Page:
divided into two groups, five each for topical and oral treatment. The rats for dead space wound models
were treated orally. Healing was assessed by the rate of wound contraction, period of epithelialisation,
granulation tissue weight and hydoxyproline content.
l Results: Complete healing (full epithelialisation) was observed on average on day 14 in both oral and
topical extract-treated animals. Whereas, controls wound took around 17 days. The extract treated
wounds were found to epithelialise faster as compared with controls (p<0.001). Wet and dry granulation
tissue weight and hydroxyproline contents of the tissue obtained from extract treated animals were
significantly higher (p<0.05) as compared with controls.
l Conclusion: Rate of wound contraction, epithelization time together with the hydroxyproline
content and histological observations support the use of P.americana in the management of wound
healing
l Declaration of interest: None.
Persea americana; hydroxyproline; epithelialisation
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JOURNAL OF WOUND CARE VOL 14, NO X, XXXXXXXXX 20052
age spots etc? but was this in a clinical
study?) in reducing age spots, healing scars and
moisturising the upper layers of the skin.7 (Douglas
et al 2003) A mixture of avocado and soybean
unsaponifiables has also been found to aid wound
healing, possibly by stimulating the deposition and
repair of extracellular matrix components.9,10 (Mar-
garet et al 1982; Boumediene et al 1999)
However, there is no scientifically proven data to
support either the collagen-enhancing or wound-
healing activities of Persea americana. This study
therefore set out to explore the effects of Persea
americana fruit on wound-healing parameters
including collagen synthesis.
Method
Fruit paste preparation
The Persea americana fruit (avocado) of 600g in
weight was taken and washed thoroughly with
deionised water, and then ground into a paste
(extract) using an electric blender. Special care was
taken during the procedure, and no water was added
to the extract to avoid contamination. The extract
was stored at a temperature of 4°C. What concen-
tration/amount of avocado was in the final
paste per animal? How was this standard-
ised?
Animals
The ethics committee for animal experimentation
(AHC06/07/1) at the University of the West Indies
approved the study. Healthy, in-house bred, gender-
matched, Sprague Dawley rats weighing 200–250g
were used for the study. They were individually
housed in an animal house and maintained on nor-
mal food and water ad libitum. The rats were anaes-
thetised before and during (to check, is this cor-
rect - both before and during?) infliction of the
experimental wounds. Surgical interventions were
carried out under sterile conditions using ketamine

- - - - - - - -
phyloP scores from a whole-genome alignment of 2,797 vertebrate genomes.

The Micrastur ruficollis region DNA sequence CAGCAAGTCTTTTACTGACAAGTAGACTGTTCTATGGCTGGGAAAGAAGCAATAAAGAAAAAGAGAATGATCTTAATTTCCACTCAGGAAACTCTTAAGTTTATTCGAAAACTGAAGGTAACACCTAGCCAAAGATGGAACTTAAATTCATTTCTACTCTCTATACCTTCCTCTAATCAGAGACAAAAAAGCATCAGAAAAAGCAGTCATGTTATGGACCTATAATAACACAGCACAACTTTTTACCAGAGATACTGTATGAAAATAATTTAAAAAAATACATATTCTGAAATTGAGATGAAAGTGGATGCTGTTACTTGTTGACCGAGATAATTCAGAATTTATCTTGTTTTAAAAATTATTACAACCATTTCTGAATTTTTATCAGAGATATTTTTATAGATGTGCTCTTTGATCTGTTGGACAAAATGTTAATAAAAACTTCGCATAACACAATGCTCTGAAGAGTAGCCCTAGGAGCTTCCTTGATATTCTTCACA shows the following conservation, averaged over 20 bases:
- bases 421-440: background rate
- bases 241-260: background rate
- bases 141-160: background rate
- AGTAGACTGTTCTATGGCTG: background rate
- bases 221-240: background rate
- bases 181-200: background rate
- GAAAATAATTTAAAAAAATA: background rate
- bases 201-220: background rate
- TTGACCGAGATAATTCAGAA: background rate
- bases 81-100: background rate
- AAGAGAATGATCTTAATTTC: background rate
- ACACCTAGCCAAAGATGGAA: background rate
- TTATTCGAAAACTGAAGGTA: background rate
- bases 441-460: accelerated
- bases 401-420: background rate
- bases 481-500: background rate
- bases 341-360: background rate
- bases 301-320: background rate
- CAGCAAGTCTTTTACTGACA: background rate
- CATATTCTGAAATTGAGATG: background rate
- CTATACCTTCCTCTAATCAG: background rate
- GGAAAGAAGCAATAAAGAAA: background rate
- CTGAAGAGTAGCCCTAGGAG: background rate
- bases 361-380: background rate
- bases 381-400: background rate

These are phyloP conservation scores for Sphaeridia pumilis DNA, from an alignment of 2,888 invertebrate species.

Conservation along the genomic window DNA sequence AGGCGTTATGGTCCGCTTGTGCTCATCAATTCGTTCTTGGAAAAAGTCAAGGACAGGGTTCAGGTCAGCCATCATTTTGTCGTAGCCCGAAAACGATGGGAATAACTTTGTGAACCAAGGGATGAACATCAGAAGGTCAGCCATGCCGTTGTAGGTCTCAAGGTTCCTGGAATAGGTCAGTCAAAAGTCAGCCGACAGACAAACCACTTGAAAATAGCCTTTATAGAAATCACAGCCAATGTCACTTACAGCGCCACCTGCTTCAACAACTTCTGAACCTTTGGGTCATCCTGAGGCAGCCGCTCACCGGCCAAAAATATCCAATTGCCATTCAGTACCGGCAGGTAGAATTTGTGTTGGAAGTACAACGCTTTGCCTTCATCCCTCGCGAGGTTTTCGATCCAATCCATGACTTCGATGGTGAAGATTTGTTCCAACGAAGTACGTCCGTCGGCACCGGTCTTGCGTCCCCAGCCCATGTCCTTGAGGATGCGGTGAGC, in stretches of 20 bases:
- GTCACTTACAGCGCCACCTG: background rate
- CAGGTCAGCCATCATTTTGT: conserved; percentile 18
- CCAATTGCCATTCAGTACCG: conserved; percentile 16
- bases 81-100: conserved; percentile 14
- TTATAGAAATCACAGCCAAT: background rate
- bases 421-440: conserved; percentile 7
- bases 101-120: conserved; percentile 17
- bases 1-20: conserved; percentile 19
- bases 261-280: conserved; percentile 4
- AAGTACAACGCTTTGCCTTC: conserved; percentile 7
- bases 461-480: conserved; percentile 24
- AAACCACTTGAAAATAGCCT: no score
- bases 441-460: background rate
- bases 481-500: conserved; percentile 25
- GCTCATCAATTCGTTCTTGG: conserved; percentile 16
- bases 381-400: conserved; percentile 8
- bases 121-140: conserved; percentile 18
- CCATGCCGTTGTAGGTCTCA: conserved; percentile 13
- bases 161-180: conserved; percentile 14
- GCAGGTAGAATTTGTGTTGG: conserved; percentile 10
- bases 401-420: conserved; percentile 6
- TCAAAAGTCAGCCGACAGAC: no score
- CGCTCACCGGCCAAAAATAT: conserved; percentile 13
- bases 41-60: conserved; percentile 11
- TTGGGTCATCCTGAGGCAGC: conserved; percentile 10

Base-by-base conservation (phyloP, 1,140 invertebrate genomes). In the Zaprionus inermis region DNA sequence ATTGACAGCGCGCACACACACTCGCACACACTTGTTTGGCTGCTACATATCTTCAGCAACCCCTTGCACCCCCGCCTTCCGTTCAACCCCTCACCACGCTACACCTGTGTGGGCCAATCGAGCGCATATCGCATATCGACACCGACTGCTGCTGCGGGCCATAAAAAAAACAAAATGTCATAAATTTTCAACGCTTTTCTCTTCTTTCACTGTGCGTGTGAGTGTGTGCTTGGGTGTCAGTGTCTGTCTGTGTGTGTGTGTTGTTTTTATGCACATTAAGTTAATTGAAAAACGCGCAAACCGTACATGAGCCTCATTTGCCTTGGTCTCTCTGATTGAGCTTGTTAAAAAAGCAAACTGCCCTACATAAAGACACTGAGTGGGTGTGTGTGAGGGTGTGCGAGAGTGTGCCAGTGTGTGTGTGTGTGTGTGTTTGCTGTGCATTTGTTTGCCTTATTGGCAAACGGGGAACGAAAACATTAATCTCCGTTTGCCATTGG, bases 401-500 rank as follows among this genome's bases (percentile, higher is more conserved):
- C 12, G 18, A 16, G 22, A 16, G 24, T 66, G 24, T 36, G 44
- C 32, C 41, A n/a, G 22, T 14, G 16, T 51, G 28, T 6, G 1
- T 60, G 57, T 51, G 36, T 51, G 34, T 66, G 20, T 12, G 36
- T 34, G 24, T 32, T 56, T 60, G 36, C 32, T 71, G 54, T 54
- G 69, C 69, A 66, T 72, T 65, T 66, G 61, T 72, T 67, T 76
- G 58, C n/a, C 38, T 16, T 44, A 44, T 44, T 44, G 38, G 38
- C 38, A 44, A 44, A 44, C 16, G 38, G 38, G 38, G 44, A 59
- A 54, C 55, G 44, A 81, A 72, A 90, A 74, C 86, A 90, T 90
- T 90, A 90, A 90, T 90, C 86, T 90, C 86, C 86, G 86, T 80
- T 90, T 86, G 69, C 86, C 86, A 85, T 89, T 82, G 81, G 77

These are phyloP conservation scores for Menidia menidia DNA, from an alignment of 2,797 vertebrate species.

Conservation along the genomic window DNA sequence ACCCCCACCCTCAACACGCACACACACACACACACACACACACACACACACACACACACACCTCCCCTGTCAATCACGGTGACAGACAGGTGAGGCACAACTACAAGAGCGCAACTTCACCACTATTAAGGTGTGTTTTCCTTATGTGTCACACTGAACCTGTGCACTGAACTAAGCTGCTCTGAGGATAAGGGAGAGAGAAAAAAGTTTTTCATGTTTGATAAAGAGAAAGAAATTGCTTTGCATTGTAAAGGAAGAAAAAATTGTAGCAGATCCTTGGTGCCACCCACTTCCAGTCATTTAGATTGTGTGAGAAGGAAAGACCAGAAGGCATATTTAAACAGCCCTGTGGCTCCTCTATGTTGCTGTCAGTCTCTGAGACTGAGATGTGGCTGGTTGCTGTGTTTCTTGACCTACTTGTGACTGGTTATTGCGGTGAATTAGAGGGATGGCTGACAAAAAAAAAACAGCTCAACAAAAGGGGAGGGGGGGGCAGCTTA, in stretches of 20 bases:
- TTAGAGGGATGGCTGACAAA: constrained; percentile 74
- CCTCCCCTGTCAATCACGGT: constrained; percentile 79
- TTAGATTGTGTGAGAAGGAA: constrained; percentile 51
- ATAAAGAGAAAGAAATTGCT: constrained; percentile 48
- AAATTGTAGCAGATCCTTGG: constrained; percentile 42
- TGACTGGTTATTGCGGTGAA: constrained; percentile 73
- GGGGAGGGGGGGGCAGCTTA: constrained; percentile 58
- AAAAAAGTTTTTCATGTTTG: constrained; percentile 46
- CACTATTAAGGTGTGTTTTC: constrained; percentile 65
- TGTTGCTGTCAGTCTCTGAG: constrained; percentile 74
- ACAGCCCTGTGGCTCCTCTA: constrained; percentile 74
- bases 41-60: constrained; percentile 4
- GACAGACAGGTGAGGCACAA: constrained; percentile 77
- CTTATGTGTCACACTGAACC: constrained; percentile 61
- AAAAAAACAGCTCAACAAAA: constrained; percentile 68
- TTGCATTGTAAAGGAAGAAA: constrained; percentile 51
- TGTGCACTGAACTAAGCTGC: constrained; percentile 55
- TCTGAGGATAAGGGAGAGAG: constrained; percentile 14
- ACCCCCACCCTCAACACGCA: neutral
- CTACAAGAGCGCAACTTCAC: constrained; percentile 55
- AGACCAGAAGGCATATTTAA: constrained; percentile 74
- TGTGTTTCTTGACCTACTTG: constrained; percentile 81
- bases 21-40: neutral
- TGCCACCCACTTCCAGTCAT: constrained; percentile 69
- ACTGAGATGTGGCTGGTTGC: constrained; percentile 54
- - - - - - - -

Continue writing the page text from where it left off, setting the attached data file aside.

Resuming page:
anaesthesia (120mg/kg body weight). Animals with
signs of infection were excluded from the study and
replaced.
Dose selection
The male rats were treated with increasing doses (1,
2, 4 and 8g/kg body weight) of the extract for 14
days. Doses of up to 4g/kg body weight did not pro-
duce any sign of toxicity, while the animals remained
physically active and consumed food and water in a
regular way. As 1g/kg body weight showed better
healing (do you mean resulted in faster heal-
ing times?), the dose of 300mg/kg body weight
was selected for our experimental study. Author, I
presume the dose response study was sepa-
rate from the main study? this needs to be
made clear. At the moment, this looks like
the same animals were used in both studies,
which would invalidate the study
Wound-healing activity
Excision and dead space wound models were used
to evaluate the wound-healing activity of Persea
americana. Author, you also need to state the
study duration for the two models - thanks
l Excision wound model Excision wounds were
created on the rats, as described by Morton and
Malone.11 The dorsal fur was shaved with an electric
clipper and the anticipated wound area was drawn
on the back of the animals in methylene blue using
a circular stainless steel stencil. A full-thickness
excision wound measuring 250mm2 and 2mm deep
was created along the markings using toothed
forceps, a surgical blade and pointed scissors. The
wounds were kept open. The animals were divided
into four groups of five each. Author, to check
were these 4 groups used in the excision
wound model only, or were groups 1 and 2
used for the excision wound model and
groups 3 and 4 for the dead space wound
model?
l Group 1: the fruit paste (300mg/kg/day) was
applied topically using a sterile stainless steel appli-
cator on a daily basis (how did you ensure the
correct dosage of paste was applied? And
how was this standardised between animals?
How was this kept place? More detail is
required to ensure validity of the study -
thank you ).
l Group 2 (control): 1% carboxymethyl cellulose
dissolved in deionsied water was applied topically
- also on a daily basis? (Author, why add CMC
to the control wounds? CMC on its own has
been demonstrated to affect wound healing.
Therefore, the rationale for this needs